• Breeding ecology of white-winged scoters on the Yukon Flats, Alaska

      Safine, David Elliot (2005-08)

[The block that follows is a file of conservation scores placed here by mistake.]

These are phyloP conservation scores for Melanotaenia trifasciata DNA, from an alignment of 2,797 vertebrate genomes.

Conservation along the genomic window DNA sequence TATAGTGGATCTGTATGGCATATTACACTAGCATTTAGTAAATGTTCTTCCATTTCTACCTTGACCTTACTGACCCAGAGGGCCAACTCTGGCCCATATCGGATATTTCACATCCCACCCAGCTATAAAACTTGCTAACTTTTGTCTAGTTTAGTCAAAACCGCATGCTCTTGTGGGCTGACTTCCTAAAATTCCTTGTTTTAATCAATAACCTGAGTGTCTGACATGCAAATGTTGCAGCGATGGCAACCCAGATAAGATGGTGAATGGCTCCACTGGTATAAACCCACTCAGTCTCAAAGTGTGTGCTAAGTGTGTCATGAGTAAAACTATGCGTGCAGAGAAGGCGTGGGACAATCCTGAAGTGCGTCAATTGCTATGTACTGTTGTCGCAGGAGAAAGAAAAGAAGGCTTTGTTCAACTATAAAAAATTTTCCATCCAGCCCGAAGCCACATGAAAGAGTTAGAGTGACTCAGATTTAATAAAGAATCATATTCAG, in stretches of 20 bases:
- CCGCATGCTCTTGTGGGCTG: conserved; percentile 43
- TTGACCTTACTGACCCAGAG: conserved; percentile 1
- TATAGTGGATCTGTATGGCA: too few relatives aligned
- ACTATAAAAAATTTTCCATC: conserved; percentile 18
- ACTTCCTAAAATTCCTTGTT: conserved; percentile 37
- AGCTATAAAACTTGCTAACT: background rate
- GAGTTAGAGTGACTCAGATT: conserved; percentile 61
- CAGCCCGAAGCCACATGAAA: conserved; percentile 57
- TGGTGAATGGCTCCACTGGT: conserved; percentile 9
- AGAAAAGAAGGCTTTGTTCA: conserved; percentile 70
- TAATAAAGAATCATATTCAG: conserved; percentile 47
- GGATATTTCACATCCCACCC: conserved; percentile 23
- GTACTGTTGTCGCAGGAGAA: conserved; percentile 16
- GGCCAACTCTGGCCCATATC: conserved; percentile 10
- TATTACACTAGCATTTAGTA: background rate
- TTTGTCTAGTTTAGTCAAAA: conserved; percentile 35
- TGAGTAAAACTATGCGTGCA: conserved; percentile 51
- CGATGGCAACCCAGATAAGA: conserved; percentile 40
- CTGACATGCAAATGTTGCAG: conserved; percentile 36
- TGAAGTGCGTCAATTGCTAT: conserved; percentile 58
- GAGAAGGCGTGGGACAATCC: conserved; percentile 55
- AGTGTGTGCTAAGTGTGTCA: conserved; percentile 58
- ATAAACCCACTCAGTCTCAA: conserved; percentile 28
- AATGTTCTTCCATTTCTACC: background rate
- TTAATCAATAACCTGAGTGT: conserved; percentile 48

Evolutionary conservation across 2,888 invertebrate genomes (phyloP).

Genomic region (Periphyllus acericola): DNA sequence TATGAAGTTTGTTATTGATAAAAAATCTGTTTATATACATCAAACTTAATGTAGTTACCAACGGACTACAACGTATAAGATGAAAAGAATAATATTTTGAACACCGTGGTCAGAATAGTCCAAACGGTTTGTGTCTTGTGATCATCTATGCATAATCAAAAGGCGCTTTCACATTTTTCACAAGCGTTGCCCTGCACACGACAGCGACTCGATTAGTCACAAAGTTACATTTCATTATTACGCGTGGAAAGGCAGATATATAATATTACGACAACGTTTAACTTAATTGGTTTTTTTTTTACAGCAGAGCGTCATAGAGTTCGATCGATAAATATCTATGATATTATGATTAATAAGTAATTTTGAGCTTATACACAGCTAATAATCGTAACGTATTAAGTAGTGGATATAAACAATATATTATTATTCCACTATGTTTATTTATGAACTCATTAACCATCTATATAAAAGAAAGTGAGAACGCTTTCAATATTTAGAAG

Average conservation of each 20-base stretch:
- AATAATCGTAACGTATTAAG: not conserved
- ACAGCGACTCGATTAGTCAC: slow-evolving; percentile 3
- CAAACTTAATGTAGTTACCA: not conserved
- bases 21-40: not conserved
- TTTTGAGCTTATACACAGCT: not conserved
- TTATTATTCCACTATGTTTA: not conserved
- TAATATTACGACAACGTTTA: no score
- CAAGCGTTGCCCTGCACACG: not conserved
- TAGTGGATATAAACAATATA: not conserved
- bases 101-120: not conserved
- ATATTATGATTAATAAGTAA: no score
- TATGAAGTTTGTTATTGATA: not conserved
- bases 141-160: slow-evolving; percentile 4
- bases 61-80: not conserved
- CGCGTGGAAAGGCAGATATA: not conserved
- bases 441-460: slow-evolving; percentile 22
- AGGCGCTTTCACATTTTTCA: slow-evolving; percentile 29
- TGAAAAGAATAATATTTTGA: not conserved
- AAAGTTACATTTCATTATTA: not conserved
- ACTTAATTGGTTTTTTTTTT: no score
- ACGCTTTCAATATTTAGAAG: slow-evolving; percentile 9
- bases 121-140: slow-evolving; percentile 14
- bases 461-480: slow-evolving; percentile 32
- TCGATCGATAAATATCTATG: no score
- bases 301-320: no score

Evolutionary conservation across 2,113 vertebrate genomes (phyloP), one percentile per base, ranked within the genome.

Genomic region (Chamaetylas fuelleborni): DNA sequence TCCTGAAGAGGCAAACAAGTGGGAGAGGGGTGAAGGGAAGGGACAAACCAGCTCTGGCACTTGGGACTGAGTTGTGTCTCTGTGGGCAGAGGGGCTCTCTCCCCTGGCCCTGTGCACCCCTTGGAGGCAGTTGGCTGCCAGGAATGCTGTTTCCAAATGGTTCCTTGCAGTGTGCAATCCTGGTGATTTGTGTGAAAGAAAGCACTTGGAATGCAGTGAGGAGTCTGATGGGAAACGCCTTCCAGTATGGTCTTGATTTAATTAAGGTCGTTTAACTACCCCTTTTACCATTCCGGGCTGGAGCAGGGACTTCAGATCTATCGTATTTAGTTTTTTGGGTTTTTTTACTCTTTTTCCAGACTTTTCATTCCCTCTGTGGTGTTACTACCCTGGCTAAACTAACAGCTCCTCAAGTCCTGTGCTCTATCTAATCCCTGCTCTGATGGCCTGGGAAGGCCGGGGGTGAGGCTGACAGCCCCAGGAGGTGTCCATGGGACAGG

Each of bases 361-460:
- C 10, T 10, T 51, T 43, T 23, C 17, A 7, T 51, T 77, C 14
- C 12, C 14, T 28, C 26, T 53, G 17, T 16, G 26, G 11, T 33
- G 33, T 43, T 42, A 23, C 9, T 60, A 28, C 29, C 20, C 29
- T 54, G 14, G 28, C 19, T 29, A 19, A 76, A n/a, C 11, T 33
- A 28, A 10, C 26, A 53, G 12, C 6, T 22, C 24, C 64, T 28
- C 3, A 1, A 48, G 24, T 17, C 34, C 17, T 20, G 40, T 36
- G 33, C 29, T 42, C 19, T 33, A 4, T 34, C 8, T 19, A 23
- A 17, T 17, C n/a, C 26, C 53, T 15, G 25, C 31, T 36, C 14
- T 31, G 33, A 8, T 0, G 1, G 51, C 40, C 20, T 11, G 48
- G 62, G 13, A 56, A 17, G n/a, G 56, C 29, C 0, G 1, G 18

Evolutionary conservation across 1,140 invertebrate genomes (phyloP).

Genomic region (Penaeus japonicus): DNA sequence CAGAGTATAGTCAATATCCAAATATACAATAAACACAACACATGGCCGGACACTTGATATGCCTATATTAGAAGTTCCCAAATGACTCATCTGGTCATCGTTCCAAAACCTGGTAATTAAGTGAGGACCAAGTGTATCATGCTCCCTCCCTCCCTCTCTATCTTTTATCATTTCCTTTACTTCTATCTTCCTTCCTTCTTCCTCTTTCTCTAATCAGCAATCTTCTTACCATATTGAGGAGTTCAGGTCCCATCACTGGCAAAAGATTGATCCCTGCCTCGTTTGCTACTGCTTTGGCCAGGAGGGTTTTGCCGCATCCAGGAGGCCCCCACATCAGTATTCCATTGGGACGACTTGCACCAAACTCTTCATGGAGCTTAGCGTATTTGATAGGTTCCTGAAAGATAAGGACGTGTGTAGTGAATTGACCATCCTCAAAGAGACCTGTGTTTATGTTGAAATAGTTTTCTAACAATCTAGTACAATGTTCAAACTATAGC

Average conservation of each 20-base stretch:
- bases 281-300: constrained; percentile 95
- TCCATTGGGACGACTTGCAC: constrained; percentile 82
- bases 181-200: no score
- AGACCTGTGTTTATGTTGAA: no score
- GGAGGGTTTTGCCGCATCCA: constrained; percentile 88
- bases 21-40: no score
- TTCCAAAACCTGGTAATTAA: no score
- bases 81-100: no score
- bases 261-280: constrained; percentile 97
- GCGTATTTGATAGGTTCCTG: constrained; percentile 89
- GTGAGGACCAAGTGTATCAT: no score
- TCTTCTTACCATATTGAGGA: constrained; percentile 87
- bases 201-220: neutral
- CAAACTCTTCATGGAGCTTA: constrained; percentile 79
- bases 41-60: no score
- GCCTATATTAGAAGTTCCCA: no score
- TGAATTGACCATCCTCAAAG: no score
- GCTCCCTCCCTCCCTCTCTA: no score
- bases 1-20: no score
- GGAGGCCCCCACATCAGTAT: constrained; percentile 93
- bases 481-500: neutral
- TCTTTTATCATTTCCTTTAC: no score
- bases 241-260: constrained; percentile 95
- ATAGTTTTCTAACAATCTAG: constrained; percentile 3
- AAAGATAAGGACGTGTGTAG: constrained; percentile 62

Breeding bird surveys indicate a long-term decline in the numbers of scoters (Melanitta sp.) in North America. My objectives were to estimate survival of nests, ducklings, and adult female White-winged Scoters (Melanitta fusca) breeding on the Yukon Flats National Wildlife Refuge, Alaska, 2002-2004, within their primary breeding range. I measured habitat variables at nest sites and random sites in the study area to characterize nest habitat selection, and investigated breeding incidence with a laboratory analysis of circulating concentrations of the plasma yolk precursors vitellogenin (VTG) and very-low density lipoprotein (VLDL). The low hen and nest survival rates I observed combined with the substantial proportion of non-breeders on the breeding ground (up to 28%) may be responsible for the observed declines in abundance if annual survival rates are not high enough to maintain stable populations. Scoters avoided nesting in graminoid habitat, but nested in all other scrub or forested plant communities in proportion to their availability, selecting sites with more cover, higher variability of cover, and closer to edge and water than random sites. At the nest habitat scale, scoters are generalists, which may reduce the foraging efficiency of nest predators.